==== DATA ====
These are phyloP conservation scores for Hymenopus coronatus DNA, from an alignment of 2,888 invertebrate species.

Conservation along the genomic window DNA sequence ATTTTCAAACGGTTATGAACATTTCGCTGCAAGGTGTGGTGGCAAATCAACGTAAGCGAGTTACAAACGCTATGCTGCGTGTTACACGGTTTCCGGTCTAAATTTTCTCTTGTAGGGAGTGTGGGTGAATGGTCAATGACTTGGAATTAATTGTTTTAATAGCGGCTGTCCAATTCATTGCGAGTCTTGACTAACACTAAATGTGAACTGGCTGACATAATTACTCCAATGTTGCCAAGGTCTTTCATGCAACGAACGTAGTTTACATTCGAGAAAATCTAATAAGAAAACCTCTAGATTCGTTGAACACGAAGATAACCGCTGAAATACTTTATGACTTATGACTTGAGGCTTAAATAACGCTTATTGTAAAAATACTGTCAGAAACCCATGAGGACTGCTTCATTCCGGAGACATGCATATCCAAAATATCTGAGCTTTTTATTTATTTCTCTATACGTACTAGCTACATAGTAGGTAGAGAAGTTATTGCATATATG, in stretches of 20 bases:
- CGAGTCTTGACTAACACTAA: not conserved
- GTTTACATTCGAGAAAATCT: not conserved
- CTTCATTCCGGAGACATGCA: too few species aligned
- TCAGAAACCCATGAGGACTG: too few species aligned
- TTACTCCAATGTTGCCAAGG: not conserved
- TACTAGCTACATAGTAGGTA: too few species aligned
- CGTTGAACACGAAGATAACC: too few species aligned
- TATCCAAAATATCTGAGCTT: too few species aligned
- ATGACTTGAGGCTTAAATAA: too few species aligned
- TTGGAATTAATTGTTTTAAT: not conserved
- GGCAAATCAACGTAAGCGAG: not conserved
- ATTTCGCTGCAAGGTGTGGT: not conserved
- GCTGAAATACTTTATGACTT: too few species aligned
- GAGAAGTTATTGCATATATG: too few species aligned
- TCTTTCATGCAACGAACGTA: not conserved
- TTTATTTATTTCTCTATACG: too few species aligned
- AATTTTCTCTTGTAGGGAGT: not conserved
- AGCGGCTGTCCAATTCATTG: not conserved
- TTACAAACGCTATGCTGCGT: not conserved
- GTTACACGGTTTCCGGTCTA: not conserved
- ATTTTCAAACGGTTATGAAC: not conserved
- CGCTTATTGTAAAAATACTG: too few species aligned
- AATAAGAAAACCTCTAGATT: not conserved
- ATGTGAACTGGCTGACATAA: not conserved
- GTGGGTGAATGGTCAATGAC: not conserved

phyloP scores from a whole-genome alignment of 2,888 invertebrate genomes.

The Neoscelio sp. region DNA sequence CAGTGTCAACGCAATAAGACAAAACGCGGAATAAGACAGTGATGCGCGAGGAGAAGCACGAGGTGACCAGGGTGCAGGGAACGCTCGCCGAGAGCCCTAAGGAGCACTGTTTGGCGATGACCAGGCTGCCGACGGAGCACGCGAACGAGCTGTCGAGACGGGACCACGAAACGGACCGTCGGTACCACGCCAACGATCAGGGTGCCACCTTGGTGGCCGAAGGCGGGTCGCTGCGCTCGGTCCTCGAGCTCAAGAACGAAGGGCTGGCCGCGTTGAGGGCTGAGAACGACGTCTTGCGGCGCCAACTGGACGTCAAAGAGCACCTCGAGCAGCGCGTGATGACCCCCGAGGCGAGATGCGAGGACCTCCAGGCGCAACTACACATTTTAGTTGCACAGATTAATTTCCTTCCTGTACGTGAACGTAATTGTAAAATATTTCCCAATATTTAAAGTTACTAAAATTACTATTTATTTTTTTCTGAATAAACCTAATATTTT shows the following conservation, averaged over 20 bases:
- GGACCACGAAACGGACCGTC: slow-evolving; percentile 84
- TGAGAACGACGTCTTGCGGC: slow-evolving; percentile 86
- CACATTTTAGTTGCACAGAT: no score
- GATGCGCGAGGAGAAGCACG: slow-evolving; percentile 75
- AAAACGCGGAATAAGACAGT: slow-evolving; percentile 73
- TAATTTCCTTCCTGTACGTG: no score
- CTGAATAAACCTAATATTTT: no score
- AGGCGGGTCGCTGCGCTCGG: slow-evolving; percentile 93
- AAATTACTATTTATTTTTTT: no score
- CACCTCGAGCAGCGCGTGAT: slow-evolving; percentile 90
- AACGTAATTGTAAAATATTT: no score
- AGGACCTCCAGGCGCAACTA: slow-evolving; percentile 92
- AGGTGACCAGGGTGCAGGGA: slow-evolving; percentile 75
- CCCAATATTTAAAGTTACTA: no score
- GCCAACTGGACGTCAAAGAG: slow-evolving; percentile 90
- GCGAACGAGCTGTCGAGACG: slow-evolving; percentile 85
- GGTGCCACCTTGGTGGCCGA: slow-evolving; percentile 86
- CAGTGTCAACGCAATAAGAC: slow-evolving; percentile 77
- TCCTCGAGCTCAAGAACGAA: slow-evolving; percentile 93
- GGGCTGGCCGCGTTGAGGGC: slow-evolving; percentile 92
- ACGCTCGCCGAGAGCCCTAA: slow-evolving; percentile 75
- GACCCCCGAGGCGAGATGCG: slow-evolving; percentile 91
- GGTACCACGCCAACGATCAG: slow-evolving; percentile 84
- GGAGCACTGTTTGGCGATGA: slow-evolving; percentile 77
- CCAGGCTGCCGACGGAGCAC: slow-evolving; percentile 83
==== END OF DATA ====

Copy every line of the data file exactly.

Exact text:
These are phyloP conservation scores for Hymenopus coronatus DNA, from an alignment of 2,888 invertebrate species.

Conservation along the genomic window DNA sequence ATTTTCAAACGGTTATGAACATTTCGCTGCAAGGTGTGGTGGCAAATCAACGTAAGCGAGTTACAAACGCTATGCTGCGTGTTACACGGTTTCCGGTCTAAATTTTCTCTTGTAGGGAGTGTGGGTGAATGGTCAATGACTTGGAATTAATTGTTTTAATAGCGGCTGTCCAATTCATTGCGAGTCTTGACTAACACTAAATGTGAACTGGCTGACATAATTACTCCAATGTTGCCAAGGTCTTTCATGCAACGAACGTAGTTTACATTCGAGAAAATCTAATAAGAAAACCTCTAGATTCGTTGAACACGAAGATAACCGCTGAAATACTTTATGACTTATGACTTGAGGCTTAAATAACGCTTATTGTAAAAATACTGTCAGAAACCCATGAGGACTGCTTCATTCCGGAGACATGCATATCCAAAATATCTGAGCTTTTTATTTATTTCTCTATACGTACTAGCTACATAGTAGGTAGAGAAGTTATTGCATATATG, in stretches of 20 bases:
- CGAGTCTTGACTAACACTAA: not conserved
- GTTTACATTCGAGAAAATCT: not conserved
- CTTCATTCCGGAGACATGCA: too few species aligned
- TCAGAAACCCATGAGGACTG: too few species aligned
- TTACTCCAATGTTGCCAAGG: not conserved
- TACTAGCTACATAGTAGGTA: too few species aligned
- CGTTGAACACGAAGATAACC: too few species aligned
- TATCCAAAATATCTGAGCTT: too few species aligned
- ATGACTTGAGGCTTAAATAA: too few species aligned
- TTGGAATTAATTGTTTTAAT: not conserved
- GGCAAATCAACGTAAGCGAG: not conserved
- ATTTCGCTGCAAGGTGTGGT: not conserved
- GCTGAAATACTTTATGACTT: too few species aligned
- GAGAAGTTATTGCATATATG: too few species aligned
- TCTTTCATGCAACGAACGTA: not conserved
- TTTATTTATTTCTCTATACG: too few species aligned
- AATTTTCTCTTGTAGGGAGT: not conserved
- AGCGGCTGTCCAATTCATTG: not conserved
- TTACAAACGCTATGCTGCGT: not conserved
- GTTACACGGTTTCCGGTCTA: not conserved
- ATTTTCAAACGGTTATGAAC: not conserved
- CGCTTATTGTAAAAATACTG: too few species aligned
- AATAAGAAAACCTCTAGATT: not conserved
- ATGTGAACTGGCTGACATAA: not conserved
- GTGGGTGAATGGTCAATGAC: not conserved

phyloP scores from a whole-genome alignment of 2,888 invertebrate genomes.

The Neoscelio sp. region DNA sequence CAGTGTCAACGCAATAAGACAAAACGCGGAATAAGACAGTGATGCGCGAGGAGAAGCACGAGGTGACCAGGGTGCAGGGAACGCTCGCCGAGAGCCCTAAGGAGCACTGTTTGGCGATGACCAGGCTGCCGACGGAGCACGCGAACGAGCTGTCGAGACGGGACCACGAAACGGACCGTCGGTACCACGCCAACGATCAGGGTGCCACCTTGGTGGCCGAAGGCGGGTCGCTGCGCTCGGTCCTCGAGCTCAAGAACGAAGGGCTGGCCGCGTTGAGGGCTGAGAACGACGTCTTGCGGCGCCAACTGGACGTCAAAGAGCACCTCGAGCAGCGCGTGATGACCCCCGAGGCGAGATGCGAGGACCTCCAGGCGCAACTACACATTTTAGTTGCACAGATTAATTTCCTTCCTGTACGTGAACGTAATTGTAAAATATTTCCCAATATTTAAAGTTACTAAAATTACTATTTATTTTTTTCTGAATAAACCTAATATTTT shows the following conservation, averaged over 20 bases:
- GGACCACGAAACGGACCGTC: slow-evolving; percentile 84
- TGAGAACGACGTCTTGCGGC: slow-evolving; percentile 86
- CACATTTTAGTTGCACAGAT: no score
- GATGCGCGAGGAGAAGCACG: slow-evolving; percentile 75
- AAAACGCGGAATAAGACAGT: slow-evolving; percentile 73
- TAATTTCCTTCCTGTACGTG: no score
- CTGAATAAACCTAATATTTT: no score
- AGGCGGGTCGCTGCGCTCGG: slow-evolving; percentile 93
- AAATTACTATTTATTTTTTT: no score
- CACCTCGAGCAGCGCGTGAT: slow-evolving; percentile 90
- AACGTAATTGTAAAATATTT: no score
- AGGACCTCCAGGCGCAACTA: slow-evolving; percentile 92
- AGGTGACCAGGGTGCAGGGA: slow-evolving; percentile 75
- CCCAATATTTAAAGTTACTA: no score
- GCCAACTGGACGTCAAAGAG: slow-evolving; percentile 90
- GCGAACGAGCTGTCGAGACG: slow-evolving; percentile 85
- GGTGCCACCTTGGTGGCCGA: slow-evolving; percentile 86
- CAGTGTCAACGCAATAAGAC: slow-evolving; percentile 77
- TCCTCGAGCTCAAGAACGAA: slow-evolving; percentile 93
- GGGCTGGCCGCGTTGAGGGC: slow-evolving; percentile 92
- ACGCTCGCCGAGAGCCCTAA: slow-evolving; percentile 75
- GACCCCCGAGGCGAGATGCG: slow-evolving; percentile 91
- GGTACCACGCCAACGATCAG: slow-evolving; percentile 84
- GGAGCACTGTTTGGCGATGA: slow-evolving; percentile 77
- CCAGGCTGCCGACGGAGCAC: slow-evolving; percentile 83